- Michael Newdow
Imagine every morning if the teachers had the children stand up, place their hands over their hearts, and say, "We are one nation that denies God exists." I think that everybody would not be sitting here saying, "Oh, what harm is that?" They'd be furious. And that's exactly what goes on against atheists. And it shouldn't.
We get so fixated on which version of the Pledge of Allegiance that we want to strong-arm children into reciting that every time the argument over its wording winds up in court, we blow our chance to teach kids everything they need to know about America.
We're about to do it again. A California judge put the pledge back in the news and back on its way to the U.S. Supreme Court, ruling the words "under God" are unconstitutional. The ruling only affects a few school districts in California for now, but that's enough for politicians to condemn judges and pass resolutions (as a unanimous U.S. Senate did a few years back) demonstrating just how little they understand what the flag stands for.
We could start by pointing out to school kids how the "one nation" part of the pledge becomes meaningless every time we talk about the "under God" part, which causes all kinds of divisions. Mostly among people who have no idea where the pledge came from or who wrote it.
It wasn't Thomas Jefferson or James Madison. The Pledge of Allegiance was composed in 1892 by a Baptist minister and socialist named Francis Bellamy. The original pledge written by him read: "I pledge allegiance to my flag and to the republic for which it stands, one nation, indivisible, with liberty and justice for all."
The words "my flag" were changed to "the flag of the United States of America" in the 1920s. Congress added the words "under God" in 1954, when the greatest threat to the United States was the "godless" Soviet Union.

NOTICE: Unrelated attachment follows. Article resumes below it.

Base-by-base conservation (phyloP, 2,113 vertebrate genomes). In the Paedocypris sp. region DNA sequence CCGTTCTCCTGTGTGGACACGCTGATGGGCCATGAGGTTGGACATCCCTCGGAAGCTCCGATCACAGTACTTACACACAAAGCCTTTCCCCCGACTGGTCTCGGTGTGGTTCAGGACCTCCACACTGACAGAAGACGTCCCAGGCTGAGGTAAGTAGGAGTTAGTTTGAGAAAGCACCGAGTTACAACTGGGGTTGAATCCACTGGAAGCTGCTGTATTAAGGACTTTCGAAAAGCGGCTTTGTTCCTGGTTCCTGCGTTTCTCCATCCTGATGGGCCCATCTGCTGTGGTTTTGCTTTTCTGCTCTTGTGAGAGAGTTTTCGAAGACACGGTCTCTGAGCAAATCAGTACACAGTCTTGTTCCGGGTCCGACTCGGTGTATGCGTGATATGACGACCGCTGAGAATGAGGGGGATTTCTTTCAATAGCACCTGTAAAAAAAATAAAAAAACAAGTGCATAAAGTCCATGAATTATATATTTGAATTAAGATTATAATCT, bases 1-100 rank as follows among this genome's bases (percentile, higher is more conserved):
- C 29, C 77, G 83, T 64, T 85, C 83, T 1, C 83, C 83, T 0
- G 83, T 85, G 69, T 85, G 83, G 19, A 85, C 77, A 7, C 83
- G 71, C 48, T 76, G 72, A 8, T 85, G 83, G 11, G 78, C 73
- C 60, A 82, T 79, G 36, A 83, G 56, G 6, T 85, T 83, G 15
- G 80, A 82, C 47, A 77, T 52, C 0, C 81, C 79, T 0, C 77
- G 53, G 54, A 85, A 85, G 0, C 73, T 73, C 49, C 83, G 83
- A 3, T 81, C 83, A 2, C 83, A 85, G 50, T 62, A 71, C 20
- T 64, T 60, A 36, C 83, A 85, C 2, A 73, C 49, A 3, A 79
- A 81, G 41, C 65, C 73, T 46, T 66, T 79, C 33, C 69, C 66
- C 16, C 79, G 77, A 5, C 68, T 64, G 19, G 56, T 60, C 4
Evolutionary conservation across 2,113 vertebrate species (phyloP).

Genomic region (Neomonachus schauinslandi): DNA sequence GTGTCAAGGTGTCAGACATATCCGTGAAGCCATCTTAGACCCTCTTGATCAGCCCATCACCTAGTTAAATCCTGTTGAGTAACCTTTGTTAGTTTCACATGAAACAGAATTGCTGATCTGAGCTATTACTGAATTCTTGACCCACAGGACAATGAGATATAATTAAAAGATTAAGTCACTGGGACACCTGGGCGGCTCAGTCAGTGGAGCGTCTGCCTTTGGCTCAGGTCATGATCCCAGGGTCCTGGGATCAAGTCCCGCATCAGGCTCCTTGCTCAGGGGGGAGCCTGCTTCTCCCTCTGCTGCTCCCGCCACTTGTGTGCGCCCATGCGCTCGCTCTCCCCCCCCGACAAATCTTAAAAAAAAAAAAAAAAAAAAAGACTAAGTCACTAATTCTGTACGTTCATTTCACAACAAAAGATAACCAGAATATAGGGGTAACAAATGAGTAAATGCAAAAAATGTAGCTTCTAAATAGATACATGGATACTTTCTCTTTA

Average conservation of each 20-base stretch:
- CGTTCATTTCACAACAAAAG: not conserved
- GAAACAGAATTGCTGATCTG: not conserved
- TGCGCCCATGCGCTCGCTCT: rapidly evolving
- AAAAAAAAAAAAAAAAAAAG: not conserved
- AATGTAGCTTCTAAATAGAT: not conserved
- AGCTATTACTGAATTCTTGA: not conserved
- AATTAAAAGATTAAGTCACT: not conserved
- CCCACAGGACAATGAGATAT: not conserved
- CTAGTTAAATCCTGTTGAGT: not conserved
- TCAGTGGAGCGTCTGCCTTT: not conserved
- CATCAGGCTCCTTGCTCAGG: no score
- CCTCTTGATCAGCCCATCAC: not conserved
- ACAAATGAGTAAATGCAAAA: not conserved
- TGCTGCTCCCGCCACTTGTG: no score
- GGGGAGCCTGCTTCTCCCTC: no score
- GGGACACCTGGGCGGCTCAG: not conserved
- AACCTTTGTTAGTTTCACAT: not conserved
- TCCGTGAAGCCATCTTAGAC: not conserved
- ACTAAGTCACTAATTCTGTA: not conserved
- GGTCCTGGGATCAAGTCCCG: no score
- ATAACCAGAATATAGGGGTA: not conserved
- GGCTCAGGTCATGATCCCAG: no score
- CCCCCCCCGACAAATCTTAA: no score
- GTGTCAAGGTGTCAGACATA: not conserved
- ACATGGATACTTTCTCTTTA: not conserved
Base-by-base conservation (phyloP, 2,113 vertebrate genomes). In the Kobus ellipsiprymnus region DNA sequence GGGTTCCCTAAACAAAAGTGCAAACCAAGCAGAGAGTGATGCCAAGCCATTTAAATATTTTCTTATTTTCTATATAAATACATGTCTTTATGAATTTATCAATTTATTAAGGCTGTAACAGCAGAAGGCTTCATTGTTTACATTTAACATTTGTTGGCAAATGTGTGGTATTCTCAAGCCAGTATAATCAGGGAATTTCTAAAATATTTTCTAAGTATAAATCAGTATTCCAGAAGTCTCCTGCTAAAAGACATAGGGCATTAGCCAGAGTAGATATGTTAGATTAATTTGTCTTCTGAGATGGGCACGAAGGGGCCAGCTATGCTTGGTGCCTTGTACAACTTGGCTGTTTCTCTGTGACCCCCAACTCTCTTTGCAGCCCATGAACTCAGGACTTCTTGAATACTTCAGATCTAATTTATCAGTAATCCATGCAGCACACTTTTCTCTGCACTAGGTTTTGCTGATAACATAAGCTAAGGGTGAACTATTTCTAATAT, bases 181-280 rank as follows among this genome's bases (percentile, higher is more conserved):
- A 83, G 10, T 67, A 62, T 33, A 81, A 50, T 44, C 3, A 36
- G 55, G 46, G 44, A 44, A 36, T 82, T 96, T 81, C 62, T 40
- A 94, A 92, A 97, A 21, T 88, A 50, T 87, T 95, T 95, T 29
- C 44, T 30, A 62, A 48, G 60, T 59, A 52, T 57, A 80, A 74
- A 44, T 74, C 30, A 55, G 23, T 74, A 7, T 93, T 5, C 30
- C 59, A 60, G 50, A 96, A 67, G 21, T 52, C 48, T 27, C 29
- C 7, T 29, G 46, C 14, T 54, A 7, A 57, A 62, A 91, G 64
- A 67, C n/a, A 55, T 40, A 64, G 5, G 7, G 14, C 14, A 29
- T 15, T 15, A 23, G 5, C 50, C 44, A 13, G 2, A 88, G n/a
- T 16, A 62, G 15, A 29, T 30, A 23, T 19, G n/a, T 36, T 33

I didn't learn any of this until I was an adult and had been pledging allegiance at school and at patriotic events for years. For most people, old and young, the words are rendered meaningless by endless recitation. They only come to have significance when one court or another rules on whether the "under God" part violates, as the 9th U.S. Circuit Court of Appeals has said, a child's right to be "free from a coercive requirement to affirm God."
Rather than use court cases like this to teach kids (and grown-ups) about the history of the pledge and how we've been struggling with these issues since the beginning of the republic, politicians condemn the courts then try to invoke God's name as a way to gain political advantage. Although, wouldn't a person who truly believed that he was "under God" be afraid to do such a thing?
Instead, why not tell kids that in the late 1800s the "one nation" part was important to include because our divided union still was trying to heal Civil War wounds?
Why not tell kids that the "under God" part was an offshoot of the McCarthy-era witch hunts that were spawned by fear and political opportunism?
Why not point out that the "liberty and justice for all" part didn't apply to all Americans when the pledge was written, or in 1954 when "under God" was added, or, some might argue, even now.
Why not reinforce the idea that as politicians and the courts argue over the "under God" part, no citizen can be forced to pledge allegiance to the flag, because the "republic for which it stands" protects the rights of everyone, even those with whom the majority of us disagree.
Then we should encourage kids to read the idiotic comments made by politicians as the latest case involving the pledge works its way to the U.S. Supreme Court.
Children would still have trouble grasping the constitutional arguments over the separation of church and state, but they'll totally get the concept of "God help us."
God help us, indeed.
- Michael Newdow